Summer’s Last Licks

Feeling a little conflicted about the summer ending? So am I. On the one hand I’m relishing a normal routine (the kids are back in school), but on the other I’m already lamenting the end of summer’s bounty and quick meals. Refusing to let go entirely, I’ve found a few easy ways to cling to summer throughout the fall and winter. Corn stripped from the cob, eggplant sliced and grilled for making parmigiana, halved and pitted plums, and tomato paste and sauce are safely nestled in our chest freezer. Let’s just pray we don’t have another extended power failure.

The next time you see a heap of sauce tomatoes (San Marzanos, Romas, etc.), Italian eggplant, corn or summer stone fruit at a farmers’ market or farm stand, buy it up and prepare it for freezing. The bulk preparation now will save you time on dark, cold nights when you’d rather be sitting in front of the fireplace. Here are some of my suggestions for getting in summer’s last licks. What are yours?


sliced eggplant for grilling
Buy a lot of eggplant (at least 6-8) and grill them now to have eggplant parmigiana in the dead of winter.
grilled eggplant
Freeze in one large container or several smaller ones for use during the winter. Combine with homemade sauce for a true taste of summer.

Wash, dry, and trim the ends from white or black eggplant. Slice in  1/2 inch rounds, lay on a tray and brush with olive oil and dust with salt. Flip over and repeat on the other side. Grill on both sides until slightly softened and grill marks appear or bake at 450 F until golden. The eggplant will be baked again so they don’t need to be tender. Allow to cool then stack in a Pyrex or other large, flat storage container, and seal with a lid or plastic and foil. Refrigerate until well chilled, label, then transfer to a freezer, preferably a chest freezer set to zero degrees F. When ready to use, defrost overnight in the refrigerator (never at room temperature), then use just like fresh in eggplant parmigiana and other recipes calling for eggplant rounds. Be sure to defrost some of your homemade tomato sauce to use in the dish.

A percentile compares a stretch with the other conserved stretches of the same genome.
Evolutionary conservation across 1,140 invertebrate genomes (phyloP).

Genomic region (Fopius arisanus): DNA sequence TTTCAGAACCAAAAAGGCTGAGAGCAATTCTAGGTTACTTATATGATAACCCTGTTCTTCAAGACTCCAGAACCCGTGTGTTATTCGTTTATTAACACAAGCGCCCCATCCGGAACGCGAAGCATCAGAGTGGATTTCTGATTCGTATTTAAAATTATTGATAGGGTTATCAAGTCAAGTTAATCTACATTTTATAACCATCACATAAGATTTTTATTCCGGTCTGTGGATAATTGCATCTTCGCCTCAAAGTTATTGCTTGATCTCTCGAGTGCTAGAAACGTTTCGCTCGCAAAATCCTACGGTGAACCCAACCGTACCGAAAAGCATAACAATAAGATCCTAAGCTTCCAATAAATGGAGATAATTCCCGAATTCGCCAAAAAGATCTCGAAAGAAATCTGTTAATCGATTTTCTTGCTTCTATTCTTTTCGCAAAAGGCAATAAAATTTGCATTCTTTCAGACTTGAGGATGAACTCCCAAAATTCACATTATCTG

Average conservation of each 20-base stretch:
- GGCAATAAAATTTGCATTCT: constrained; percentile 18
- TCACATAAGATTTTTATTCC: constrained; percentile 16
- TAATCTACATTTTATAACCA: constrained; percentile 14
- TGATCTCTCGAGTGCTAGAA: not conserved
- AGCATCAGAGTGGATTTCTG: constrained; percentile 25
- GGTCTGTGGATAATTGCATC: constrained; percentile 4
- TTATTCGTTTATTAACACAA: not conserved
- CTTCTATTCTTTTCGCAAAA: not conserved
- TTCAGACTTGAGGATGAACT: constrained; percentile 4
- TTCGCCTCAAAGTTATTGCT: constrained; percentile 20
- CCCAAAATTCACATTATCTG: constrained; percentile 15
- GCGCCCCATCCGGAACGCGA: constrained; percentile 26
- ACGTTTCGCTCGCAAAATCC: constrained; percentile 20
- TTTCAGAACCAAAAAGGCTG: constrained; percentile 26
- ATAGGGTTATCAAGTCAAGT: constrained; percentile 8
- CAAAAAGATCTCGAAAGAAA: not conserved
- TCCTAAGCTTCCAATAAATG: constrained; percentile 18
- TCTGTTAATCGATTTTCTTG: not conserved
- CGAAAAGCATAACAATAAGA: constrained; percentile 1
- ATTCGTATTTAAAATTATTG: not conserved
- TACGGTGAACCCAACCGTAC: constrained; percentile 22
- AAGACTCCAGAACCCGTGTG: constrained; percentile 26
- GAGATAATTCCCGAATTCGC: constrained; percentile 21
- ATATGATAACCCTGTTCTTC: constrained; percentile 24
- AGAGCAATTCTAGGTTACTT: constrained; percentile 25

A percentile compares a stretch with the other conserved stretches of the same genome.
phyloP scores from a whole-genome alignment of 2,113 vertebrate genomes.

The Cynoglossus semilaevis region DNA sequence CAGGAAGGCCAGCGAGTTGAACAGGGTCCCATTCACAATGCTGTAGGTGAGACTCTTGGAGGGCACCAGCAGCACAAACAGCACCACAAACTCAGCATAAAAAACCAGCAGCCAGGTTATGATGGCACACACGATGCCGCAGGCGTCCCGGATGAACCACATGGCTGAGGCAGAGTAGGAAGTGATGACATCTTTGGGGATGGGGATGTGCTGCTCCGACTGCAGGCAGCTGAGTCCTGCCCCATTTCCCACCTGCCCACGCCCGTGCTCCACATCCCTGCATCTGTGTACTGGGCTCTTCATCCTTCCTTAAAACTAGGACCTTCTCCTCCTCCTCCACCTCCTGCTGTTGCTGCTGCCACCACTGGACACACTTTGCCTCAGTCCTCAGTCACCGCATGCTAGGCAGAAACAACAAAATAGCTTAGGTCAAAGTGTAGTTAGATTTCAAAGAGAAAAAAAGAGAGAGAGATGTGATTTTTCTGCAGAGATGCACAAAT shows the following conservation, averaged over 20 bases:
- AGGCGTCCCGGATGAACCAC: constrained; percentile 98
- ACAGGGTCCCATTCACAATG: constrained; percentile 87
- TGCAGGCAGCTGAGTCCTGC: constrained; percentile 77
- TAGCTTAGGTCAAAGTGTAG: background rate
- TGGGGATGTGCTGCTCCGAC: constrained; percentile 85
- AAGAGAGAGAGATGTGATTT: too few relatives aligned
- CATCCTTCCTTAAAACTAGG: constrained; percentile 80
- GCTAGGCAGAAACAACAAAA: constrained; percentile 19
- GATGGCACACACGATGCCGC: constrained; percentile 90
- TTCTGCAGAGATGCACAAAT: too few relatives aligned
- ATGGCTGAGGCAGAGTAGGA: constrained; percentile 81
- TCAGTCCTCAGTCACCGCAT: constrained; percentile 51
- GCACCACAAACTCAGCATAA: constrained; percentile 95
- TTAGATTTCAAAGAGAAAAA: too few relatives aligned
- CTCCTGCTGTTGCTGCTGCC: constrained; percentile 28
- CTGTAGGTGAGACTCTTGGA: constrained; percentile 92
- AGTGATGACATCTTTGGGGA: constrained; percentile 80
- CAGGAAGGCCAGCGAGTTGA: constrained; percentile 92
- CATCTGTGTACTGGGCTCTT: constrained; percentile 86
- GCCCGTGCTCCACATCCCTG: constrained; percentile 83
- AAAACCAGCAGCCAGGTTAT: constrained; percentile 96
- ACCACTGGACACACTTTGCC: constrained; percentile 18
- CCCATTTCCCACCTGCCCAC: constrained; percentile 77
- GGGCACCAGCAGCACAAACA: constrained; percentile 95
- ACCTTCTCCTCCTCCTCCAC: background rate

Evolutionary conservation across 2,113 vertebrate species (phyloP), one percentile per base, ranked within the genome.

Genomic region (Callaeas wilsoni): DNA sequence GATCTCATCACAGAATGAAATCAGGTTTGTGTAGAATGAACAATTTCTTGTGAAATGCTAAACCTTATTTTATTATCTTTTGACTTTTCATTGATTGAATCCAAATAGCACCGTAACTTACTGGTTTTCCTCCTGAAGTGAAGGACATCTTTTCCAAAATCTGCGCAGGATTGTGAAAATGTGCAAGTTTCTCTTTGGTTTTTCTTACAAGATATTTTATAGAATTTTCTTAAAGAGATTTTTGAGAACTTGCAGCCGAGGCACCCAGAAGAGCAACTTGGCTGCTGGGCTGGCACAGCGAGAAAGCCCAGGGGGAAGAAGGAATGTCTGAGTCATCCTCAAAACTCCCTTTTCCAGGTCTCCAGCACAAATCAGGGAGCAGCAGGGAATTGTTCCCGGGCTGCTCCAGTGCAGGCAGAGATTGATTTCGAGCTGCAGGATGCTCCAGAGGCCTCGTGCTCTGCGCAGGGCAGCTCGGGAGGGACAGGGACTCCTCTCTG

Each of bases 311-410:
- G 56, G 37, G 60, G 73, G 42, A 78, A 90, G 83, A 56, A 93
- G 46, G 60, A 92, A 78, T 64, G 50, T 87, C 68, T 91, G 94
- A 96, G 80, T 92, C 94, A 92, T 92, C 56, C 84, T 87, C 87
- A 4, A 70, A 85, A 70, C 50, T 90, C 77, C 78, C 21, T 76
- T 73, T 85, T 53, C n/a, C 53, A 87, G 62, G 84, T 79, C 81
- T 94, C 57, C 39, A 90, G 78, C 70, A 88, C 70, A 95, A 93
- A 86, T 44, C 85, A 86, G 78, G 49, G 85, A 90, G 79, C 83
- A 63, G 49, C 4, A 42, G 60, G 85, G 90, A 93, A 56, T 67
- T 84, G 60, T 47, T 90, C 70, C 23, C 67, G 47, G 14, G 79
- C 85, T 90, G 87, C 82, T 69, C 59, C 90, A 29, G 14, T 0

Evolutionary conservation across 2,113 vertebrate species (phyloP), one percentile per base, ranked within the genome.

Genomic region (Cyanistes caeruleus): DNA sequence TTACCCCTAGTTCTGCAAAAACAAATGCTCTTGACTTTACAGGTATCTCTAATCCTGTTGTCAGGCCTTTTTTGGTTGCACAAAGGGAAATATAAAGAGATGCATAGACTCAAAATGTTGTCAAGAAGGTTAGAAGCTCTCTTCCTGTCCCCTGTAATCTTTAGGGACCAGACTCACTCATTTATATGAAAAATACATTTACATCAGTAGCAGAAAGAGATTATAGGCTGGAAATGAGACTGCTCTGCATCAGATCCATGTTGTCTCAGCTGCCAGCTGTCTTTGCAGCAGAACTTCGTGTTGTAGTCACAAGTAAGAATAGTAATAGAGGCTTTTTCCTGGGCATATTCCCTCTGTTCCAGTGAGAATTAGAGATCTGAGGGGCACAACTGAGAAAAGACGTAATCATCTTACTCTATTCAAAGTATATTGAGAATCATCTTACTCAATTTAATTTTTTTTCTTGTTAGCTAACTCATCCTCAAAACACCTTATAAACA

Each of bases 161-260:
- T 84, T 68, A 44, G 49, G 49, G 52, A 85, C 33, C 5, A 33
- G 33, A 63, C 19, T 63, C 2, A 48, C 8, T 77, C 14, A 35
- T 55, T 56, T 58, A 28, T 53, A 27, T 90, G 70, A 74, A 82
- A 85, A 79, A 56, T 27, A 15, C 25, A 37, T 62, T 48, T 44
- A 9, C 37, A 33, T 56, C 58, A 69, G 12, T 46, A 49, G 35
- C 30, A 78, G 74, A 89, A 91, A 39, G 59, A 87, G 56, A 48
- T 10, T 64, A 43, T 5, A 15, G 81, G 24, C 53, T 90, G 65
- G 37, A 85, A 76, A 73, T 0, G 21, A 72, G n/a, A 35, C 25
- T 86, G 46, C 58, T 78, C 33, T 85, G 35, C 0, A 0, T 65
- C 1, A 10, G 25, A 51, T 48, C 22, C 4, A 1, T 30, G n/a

For sauce: San Marzanos and other sauce tomatoes are still available in markets. If you don’t see any on display, ask the farmer for seconds. They’ll cost you less and you have to cut them up anyway!

Blister and cool the tomatoes, then pull the skins off before coring and chopping.

Peeling Method: Set a wide saucepan of water to boil, then plunge in the whole tomatoes for 30 seconds and scoop out with a spider or remove with tongs and set on a cutting board. These tomatoes will be very hot to the touch so let them cool before you attempt to core and peel them. If the skin doesn’t come off easily, give them a second hot bath. Some people like to score the underside of the tomato to take this guesswork out of the equation. Once cored and peeled, rough chop and reserve in a bowl with all the seeds and juices.

Occasionally pour off the tomato juices into a bowl to avoid a mess.